Suzanne Belperron (1900–1983) was an influential 20th-century jewelry designer in Paris.

In March 1919, she was taken on as a modelist-designer by Jeanne Boivin, the widow of René Boivin.

From 1920, the collections of the Maison René Boivin featured many jewels inspired by the sketches of Suzanne Belperron. At the time,  large curvaceous jewels went against the dominant Art Deco style, with its refined, geometric and structured jewels.

She became, at 23 years old, co-director of the Boivin jewelry house, making a name for herself with designs that set precious stones in semi-precious materials like chalcedony, rock crystal and smoky quartz.

In February 1932, frustrated that the original designs for Boivin’s creations were not attributed to her,  Belperron resigned her position with Maison René Boivin.

In April 1932, she accepted the offer of Bernard Herz, a renowned Parisian dealer in pearls and precious stones, to take up a central position in his company, as “exclusive, unique and recognized designer creator”. He gave her the freedom to design her own models under the name of Herz.

During the1930s, the originality of Belperron’s works brought increasing international acclaim to the Maison Bernard Herz. Belperron’s fame grew, and she became a major figure in the artistic world, both in France and abroad. Almost every month, her creations appeared alongside those of jewellers such as Cartier, Boucheron or Van Cleef & Arpels in luxury fashion magazines such as Vogue and Harper’s Bazaar. A close friend, Diana Vreeland , major figure in the history of twentieth-century fashion, adored Suzanne Belperron’s style. New York jeweller Paul Flato approached her in July 1939 to propose an artistic collaboration, declined by Suzanne Belperron.

As an unrivalled colourist, the essence of Belperron’s work was her ability to play with aesthetic influences from many sources and motifs inspired by nature. Suzanne Belperron is fascinated by the arts and the distant cultures Egypt, East (the Assyrian civilisation in particular), India Far East (China, Japan), Africa and Oceania. She found inspiration in nature’s flora and fauna, from creatures like starfish and insects to minutiae of a garden’s flower petals and leaves. Suzanne Belperron was also captivated by the underwater world, fascinated by the splendour of its shapes and the combinations of its colours.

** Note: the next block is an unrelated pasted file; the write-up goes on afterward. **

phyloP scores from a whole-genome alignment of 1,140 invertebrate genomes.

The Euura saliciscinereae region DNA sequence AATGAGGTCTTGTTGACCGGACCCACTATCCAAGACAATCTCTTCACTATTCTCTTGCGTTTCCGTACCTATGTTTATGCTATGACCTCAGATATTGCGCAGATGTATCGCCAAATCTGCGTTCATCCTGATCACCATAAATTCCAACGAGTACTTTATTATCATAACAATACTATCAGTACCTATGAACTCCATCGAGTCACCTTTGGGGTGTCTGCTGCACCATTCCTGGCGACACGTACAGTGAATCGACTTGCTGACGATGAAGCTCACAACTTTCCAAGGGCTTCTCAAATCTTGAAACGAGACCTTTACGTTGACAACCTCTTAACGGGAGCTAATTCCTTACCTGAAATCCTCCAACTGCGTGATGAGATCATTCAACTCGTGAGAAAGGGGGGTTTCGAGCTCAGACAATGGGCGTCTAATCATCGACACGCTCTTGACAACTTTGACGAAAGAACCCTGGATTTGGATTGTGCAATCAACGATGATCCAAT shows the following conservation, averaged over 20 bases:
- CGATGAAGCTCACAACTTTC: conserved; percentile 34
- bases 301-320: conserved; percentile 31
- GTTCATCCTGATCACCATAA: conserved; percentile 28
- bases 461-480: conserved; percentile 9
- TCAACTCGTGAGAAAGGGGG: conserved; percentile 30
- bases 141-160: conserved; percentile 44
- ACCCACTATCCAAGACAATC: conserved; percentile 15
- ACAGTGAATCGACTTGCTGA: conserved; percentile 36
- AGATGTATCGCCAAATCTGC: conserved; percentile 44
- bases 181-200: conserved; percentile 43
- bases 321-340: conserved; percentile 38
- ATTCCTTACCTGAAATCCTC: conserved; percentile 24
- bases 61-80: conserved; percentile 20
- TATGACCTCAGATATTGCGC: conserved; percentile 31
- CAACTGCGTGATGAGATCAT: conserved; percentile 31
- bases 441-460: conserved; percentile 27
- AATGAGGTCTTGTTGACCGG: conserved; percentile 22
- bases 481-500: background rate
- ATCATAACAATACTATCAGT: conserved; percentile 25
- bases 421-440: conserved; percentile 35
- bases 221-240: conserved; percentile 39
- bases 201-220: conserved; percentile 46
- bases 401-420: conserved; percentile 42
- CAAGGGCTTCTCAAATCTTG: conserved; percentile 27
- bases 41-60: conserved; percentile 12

Trained at the height of the Art Deco movement, Belperron softened its linear aesthetic, using materials and designs other jewelers hadn’t explored yet. She pioneered the technique of setting precious stones in semi precious materials. In addition to adapting these motifs in a unique way, she also opted for 22 karat gold, a softer karat level than commonly used, purely for its color.

Her jewelry was so original that she never signed her pieces, instead insisting my style is my signature. She was convinced that the originality of her jewelry made it easily identifiable and that there was therefore no need for it to be signed. It was a principle from which she never erred.

After the war, Belperron received her clientele exclusively by appointment in salons situated on the third floor of 59, rue de Châteaudun in Paris. She never felt the urge to set up a boutique, so convinced was she that her pieces of jewelry themselves were her best ambassadors. Her address was only ever given out discreetly, by word of mouth, to chosen clients who had been attracted by the originality of her works, thus ensuring her increasing renown both in France and all over the world.

Belperron always found out about her client’s lifestyle, and also studied the contours of her face, the complexion of her skin and the shape of her hands. Similarly, Belperron took care to take the finger, wrist or neck measurements precisely, as an haute couture dressmaker. If necessary she would also have several ‘fittings’ before delivering the ‘made-to-measure’ ring to her client, to insure that each creation would suit the customer perfectly.

Belperron’s clientele included most of Europe’s royalty and aristocrats as the dynasties of the Aga Khan, Rothschild, Duke of Windsor. Suzanne Belperron also attracted clients from the worlds of arts and showbusiness (actors, comedians, playwrights, dancers and singers) such as Colette, Robert Mallet-Stevens, Ganna Walska, Maria Felix, Arno Breker, Josephine Baker, Raoul Dufy, Daisy Fellowes, Jean Cocteau. From the world of fashion, the names include notably her friends Elsa Schiaparelli, Diana Vreeland, Nina Ricci, Christian Dior and Jeanne Lanvin.